Jaded Empathy and Other Things that Make Mild Sense 

The community where I did most of my growing up was a typically atypical, moderate-to-severely wealthy, predominately English-speaking, Caucasian  town in New England. Anyone whose ever been to New England knows that I’ve basically just described the whole damn region: small, wealthy towns who love left-leaning politics and probably contain or are at least near a tiny liberal arts college.

So the affluent New England town where I grew up, like most affluent New England towns, was heftily packed with progressive liberals.

And this affluent New England town, also like most affluent New England towns, was minuscule. In elementary school, there were perhaps 75 students in my year. In middle and high school, that number increased to a handful over 100. I think the graduating class might have been 95 or 105 students; I wouldn’t know, I was among those to check out before Pomp and Circumstance had even been rehearsed by the high school band.

All things being equal – which they always are in situations of social interaction and opportunity – I had a good upbringing in a vibrant, enriching environment. I was surrounded by educated, compassionate citizens who deeply cared about improving the state of the world, or at least that’s the image everyone seemed to really want the world to see when gazing reverently at them, which is what most New Englanders expect their audience to do when they’re delivering a sermon on who’s more better and smarter and whatever than whomever, or whatever, else.

But someone forgot to issue me the rose-colored glasses, so where I was supposed to see vibrancy and enrichment I instead identified gaudiness and hypocrisy. This brought on a sort of psychological chafing in my formative years, which grew increasingly irritating as I noticed that the Rightness and Trueness and Goodness I had been raised to believe in was actually not wholly correct, and a little false, or even, at times, just bad.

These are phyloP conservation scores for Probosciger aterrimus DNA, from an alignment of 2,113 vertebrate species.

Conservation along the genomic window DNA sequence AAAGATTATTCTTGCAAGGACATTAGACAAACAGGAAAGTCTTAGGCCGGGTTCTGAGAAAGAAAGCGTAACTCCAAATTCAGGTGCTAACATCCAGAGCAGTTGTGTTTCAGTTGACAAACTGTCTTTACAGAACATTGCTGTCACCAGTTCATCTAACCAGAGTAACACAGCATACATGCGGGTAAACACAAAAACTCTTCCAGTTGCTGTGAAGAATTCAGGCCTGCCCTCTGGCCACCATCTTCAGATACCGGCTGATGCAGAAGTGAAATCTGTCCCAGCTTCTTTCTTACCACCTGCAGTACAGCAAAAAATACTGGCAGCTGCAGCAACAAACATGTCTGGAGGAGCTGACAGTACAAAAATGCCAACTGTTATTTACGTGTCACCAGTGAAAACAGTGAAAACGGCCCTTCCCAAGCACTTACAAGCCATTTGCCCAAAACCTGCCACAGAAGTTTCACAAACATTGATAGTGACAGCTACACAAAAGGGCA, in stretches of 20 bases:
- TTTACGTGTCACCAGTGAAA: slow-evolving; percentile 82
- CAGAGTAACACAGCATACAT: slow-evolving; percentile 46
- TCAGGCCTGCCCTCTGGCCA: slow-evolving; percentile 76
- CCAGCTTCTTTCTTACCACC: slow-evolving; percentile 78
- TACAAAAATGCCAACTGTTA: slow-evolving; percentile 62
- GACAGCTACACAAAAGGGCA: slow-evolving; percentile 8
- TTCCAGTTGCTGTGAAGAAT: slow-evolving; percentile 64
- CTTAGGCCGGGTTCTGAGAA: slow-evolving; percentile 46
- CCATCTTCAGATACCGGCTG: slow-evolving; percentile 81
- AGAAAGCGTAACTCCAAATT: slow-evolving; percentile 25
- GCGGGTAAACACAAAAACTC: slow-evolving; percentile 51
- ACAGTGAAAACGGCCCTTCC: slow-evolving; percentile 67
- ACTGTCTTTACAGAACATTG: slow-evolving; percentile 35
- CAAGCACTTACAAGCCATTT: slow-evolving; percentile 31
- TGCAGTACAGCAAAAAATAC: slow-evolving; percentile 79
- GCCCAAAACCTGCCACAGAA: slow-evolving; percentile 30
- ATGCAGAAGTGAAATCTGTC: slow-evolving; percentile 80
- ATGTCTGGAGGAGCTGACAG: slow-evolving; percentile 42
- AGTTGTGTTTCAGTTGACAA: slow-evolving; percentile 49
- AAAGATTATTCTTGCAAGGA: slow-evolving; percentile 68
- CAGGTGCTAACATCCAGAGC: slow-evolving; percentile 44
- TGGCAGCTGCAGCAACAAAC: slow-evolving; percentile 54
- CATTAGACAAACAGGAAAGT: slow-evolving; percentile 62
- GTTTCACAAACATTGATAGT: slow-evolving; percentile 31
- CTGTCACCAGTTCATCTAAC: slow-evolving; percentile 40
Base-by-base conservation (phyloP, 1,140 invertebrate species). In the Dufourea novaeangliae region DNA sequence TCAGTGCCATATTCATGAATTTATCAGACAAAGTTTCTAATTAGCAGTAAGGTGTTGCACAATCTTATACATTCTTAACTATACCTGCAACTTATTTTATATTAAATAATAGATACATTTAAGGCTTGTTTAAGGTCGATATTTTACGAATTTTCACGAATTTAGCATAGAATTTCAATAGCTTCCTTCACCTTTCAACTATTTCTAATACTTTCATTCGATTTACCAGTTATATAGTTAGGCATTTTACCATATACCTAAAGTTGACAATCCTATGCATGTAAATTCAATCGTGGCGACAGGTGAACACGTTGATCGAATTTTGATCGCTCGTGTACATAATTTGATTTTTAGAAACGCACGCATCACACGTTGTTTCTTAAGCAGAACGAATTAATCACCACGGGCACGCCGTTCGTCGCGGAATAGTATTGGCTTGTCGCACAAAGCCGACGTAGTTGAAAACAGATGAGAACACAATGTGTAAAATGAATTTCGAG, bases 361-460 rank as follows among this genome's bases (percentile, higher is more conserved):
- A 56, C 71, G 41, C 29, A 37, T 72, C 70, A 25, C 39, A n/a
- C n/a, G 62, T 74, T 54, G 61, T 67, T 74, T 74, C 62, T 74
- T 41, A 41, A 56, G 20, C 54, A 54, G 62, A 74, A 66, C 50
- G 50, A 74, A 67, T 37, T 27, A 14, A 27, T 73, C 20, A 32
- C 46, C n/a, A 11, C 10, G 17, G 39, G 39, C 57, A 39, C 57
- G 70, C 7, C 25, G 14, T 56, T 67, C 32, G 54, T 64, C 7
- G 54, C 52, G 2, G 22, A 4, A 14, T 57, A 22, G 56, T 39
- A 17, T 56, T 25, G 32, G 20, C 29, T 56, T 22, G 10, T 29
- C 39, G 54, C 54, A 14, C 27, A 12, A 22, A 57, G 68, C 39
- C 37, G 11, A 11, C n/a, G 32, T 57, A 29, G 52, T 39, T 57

It wasn’t that I disagreed with what the community around me tended to preach; I was a bleeding-heart justice advocate since before I understood the scope and context of political affiliations. When the War on Terror was officially declared in the early fall of 2001, I stayed home from school and cried. I held back tears while delivering a speech about LGBT rights, through the lens of Martin Luther King, Jr.’s philosophies, during two consecutive MLK Day assemblies. In fourth grade, I got teased for crying when a moose fell into a local swimming pool and drowned due to incompetent rescue strategies. I basically spent all of my childhood crying about social justice while everyone else was crying about hormones and the Hanson Brothers.

Amid all that crying, what I started to notice was that no matter how aligned I felt with the ideas disseminated by the teachers and neighbors and congregation members with whom I interacted, I couldn’t abide by their tendency to oversimplify the Other Side’s perspective. The world always felt more complicated than anyone – including the people whose resolve I admired and opinions I respected – was willing to acknowledge. I started to feel like Jonas, seeing spots of color in an otherwise black and white world.

The world goes deeper than the grayness between black and white; it’s the depth, the viscosity, the self-awareness of what’s between those stark opposites. Every issue has nearly unlimited facets; it’s rarely an easy distinction between right and wrong, good and evil. And each of us is a complex beast traversing a complicated landscape of intricate social and emotional interactions – no one deserves to be ridiculed for where they’ve come to settle in that wasteland.

That’s all people know how to do, though: take a hasty stance then focus the remaining energy on throwing stones.

It’s as if we travel to the top of these enormous peaks of opinion to stand in the blistering wind, shouting to the opposing side that they’re wrong, ignorant, and shameful. But with all that wind, and all that distance, of course no one is ever heard by anyone who isn’t directly to their left (or right), and so this only succeeds in riling each mountain’s inhabitants into a fanatical fervor of screaming, spitting, and shaming.

Meanwhile, down in the valley of that middle-ground, reality is happening. None of us seem to live there, though, or have any interest in so much as a day trip.

 

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